The view from our driveway when we got home.

My kayak getting a nice rain bath and since on the roof of our truck. Kay's rides in the bed.

As soon as we got home I removed the bow line from my kayak, racked on the roof, and loosened the straps (did not remove them in the event of strong winds with the storm), flipped Kay's kayak bottom-side-up in the bed of the truck, then let mother nature take care of washing the river from the boats with a powerful Florida deluge that lasted about 40 minutes. Here is the radar shot at that time -- the river is totally obscured by reds and oranges. We really did make the correct decisions, and got out of there just in time...

The moral of the story, especially if you are paddling in Florida during the summer through mid-autumn: Keep your eyes to the sky! Check before you go. Check when you arrive. Check after launch unless you are certain that you have clear paddling that day. Yet another novice's lesson: respect the weather... See you again soon!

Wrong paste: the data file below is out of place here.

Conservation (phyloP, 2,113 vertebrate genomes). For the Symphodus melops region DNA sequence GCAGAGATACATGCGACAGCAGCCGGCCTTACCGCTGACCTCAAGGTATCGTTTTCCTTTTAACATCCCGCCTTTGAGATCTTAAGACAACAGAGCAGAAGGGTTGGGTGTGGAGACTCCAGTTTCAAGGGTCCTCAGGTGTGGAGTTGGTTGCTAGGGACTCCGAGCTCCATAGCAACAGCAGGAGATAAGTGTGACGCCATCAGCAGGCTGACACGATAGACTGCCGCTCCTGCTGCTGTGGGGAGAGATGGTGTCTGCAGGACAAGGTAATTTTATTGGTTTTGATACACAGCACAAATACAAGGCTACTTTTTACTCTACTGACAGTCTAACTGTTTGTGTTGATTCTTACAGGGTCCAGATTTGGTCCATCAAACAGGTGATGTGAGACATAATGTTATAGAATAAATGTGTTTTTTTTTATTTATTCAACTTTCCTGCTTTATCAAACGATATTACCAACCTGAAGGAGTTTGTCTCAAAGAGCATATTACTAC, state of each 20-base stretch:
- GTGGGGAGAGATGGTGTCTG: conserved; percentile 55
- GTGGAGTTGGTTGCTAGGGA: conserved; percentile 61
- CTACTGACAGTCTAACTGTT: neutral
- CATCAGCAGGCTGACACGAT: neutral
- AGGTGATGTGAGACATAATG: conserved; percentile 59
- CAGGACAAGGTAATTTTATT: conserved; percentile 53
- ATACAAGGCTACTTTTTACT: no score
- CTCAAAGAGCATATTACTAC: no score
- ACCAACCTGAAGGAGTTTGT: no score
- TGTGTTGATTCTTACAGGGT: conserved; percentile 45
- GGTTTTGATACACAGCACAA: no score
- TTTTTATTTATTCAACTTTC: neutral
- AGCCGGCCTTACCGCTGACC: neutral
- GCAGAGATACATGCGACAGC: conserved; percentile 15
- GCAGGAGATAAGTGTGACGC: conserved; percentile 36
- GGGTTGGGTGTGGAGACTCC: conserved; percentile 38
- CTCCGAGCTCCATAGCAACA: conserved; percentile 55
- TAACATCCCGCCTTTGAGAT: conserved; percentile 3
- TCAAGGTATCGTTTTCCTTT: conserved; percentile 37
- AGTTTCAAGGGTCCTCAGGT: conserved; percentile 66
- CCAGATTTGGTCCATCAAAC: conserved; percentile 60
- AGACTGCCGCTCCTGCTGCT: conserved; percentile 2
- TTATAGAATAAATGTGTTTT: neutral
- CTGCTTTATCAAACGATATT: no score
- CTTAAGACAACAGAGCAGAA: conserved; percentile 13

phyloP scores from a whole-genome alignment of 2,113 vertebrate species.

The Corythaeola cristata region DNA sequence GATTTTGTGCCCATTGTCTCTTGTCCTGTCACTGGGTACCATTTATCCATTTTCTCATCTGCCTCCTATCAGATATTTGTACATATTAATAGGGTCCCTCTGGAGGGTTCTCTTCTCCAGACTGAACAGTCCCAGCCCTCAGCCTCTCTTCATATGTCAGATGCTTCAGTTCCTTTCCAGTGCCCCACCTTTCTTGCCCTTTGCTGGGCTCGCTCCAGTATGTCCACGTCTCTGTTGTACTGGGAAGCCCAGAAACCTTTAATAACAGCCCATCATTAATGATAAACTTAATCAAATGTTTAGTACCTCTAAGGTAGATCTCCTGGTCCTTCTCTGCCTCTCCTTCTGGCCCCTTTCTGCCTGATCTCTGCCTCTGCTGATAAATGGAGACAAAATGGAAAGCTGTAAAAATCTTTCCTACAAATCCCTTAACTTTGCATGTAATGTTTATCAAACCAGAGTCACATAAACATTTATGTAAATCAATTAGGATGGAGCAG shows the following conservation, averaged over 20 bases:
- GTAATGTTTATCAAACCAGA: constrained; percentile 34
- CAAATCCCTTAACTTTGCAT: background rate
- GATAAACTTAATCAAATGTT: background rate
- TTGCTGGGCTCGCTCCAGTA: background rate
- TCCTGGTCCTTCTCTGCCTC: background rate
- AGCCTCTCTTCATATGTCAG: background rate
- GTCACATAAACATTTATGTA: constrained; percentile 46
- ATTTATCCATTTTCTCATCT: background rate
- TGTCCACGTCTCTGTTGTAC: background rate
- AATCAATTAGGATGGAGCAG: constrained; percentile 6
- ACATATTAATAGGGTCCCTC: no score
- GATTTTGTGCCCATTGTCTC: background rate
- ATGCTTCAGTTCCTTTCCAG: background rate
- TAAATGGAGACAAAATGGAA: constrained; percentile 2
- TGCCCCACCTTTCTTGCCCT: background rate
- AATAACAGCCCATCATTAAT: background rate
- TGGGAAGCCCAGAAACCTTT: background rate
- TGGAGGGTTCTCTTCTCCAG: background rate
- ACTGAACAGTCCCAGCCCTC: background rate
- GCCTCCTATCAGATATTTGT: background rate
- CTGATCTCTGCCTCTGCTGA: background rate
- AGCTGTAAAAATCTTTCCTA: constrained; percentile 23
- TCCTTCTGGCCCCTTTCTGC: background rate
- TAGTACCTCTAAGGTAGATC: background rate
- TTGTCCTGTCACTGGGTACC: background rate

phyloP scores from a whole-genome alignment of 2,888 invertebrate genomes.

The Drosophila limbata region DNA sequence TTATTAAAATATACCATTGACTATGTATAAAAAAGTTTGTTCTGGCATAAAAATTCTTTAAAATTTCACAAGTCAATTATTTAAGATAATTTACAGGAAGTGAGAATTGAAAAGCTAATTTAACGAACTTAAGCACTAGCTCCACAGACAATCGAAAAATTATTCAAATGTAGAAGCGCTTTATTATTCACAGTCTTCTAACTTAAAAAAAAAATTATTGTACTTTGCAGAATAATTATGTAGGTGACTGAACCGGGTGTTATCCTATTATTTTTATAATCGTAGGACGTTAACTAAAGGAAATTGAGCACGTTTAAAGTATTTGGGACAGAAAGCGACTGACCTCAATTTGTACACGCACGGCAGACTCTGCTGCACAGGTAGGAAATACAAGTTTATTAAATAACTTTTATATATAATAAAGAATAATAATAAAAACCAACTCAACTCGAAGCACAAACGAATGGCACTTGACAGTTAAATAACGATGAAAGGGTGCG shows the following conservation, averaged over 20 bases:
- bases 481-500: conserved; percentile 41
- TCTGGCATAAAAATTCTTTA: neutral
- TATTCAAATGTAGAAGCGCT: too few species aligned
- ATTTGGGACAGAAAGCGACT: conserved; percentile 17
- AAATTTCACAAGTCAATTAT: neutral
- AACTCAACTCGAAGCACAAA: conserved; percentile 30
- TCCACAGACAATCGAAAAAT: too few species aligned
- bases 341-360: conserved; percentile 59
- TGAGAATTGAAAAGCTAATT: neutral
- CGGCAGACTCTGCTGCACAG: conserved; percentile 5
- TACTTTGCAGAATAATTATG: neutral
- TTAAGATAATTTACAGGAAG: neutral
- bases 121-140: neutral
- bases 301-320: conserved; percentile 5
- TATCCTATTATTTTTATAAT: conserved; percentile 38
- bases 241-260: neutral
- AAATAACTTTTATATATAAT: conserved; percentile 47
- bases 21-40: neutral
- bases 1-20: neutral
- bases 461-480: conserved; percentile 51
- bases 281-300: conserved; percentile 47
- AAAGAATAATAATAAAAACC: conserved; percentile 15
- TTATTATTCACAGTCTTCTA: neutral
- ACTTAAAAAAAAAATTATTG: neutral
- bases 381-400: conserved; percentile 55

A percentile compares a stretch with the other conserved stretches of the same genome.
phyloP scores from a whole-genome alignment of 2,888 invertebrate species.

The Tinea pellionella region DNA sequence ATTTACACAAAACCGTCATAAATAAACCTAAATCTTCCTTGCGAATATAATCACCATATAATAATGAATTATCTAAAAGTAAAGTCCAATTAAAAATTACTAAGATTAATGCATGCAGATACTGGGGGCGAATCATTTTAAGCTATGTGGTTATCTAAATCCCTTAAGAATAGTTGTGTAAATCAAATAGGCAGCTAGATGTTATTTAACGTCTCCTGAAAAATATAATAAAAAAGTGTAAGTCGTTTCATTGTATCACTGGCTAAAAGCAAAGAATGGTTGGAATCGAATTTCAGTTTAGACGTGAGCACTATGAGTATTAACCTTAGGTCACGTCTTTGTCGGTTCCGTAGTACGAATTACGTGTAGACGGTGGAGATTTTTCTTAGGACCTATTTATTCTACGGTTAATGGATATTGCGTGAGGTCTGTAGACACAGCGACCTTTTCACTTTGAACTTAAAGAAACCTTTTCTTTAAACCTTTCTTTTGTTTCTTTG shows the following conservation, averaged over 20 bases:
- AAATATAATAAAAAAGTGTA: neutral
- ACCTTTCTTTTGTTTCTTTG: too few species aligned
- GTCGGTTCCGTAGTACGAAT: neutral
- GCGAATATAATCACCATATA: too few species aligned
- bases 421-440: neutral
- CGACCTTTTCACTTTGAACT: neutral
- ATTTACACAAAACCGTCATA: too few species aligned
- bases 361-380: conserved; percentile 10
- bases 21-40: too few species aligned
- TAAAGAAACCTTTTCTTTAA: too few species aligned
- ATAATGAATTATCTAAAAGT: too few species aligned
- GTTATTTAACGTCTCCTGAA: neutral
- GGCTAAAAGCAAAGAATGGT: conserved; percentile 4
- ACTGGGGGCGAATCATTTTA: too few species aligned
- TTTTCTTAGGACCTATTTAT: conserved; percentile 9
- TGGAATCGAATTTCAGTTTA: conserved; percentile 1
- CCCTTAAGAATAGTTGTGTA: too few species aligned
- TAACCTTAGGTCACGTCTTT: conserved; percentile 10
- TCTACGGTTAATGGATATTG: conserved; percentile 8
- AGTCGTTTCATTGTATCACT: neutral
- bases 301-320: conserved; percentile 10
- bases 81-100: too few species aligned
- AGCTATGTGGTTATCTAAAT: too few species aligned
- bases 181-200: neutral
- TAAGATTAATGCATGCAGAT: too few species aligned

Monday, September 5, 2016

Baptizing the "Blue Mind" -- my new Kayak....

"Believe me. my young friend, there is nothing -- absolutely nothing -- half so much worth doing as simply messing about in boats."
 -- Kenneth Grahme

Well it certainly didn't take me very long, did it? Frankly, with the exception of Kay, my amazing wife of nearly 41 years, I don't believe that I have fallen in love with anything quite so fast as kayaking. Being on the water -- more like part of the water -- is an amazing experience. So I wanted more of that experience.

My new Hurricane Skimmer 116

Joe Butler at Black Creek Outfitters in Jacksonville made me a deal I couldn't refuse on a new 2016 Hurricane Skimmer 116 sit-on-top kayak. 11 1/2 feet and 42 pounds of sleek Trylon. And quite an adjustment (in a good way) it has been.  (VIDEO AT THE END OF THIS POST)

She has to be roof-racked on the truck (the 8 footers fit in the bed of our Honda Ridgeline), and in the water she initially felt less stable than the small boats. But after giving the "Blue Mind" a good workout this morning on the Saint Johns river I am totally comfortable and utterly pleased with this kayak.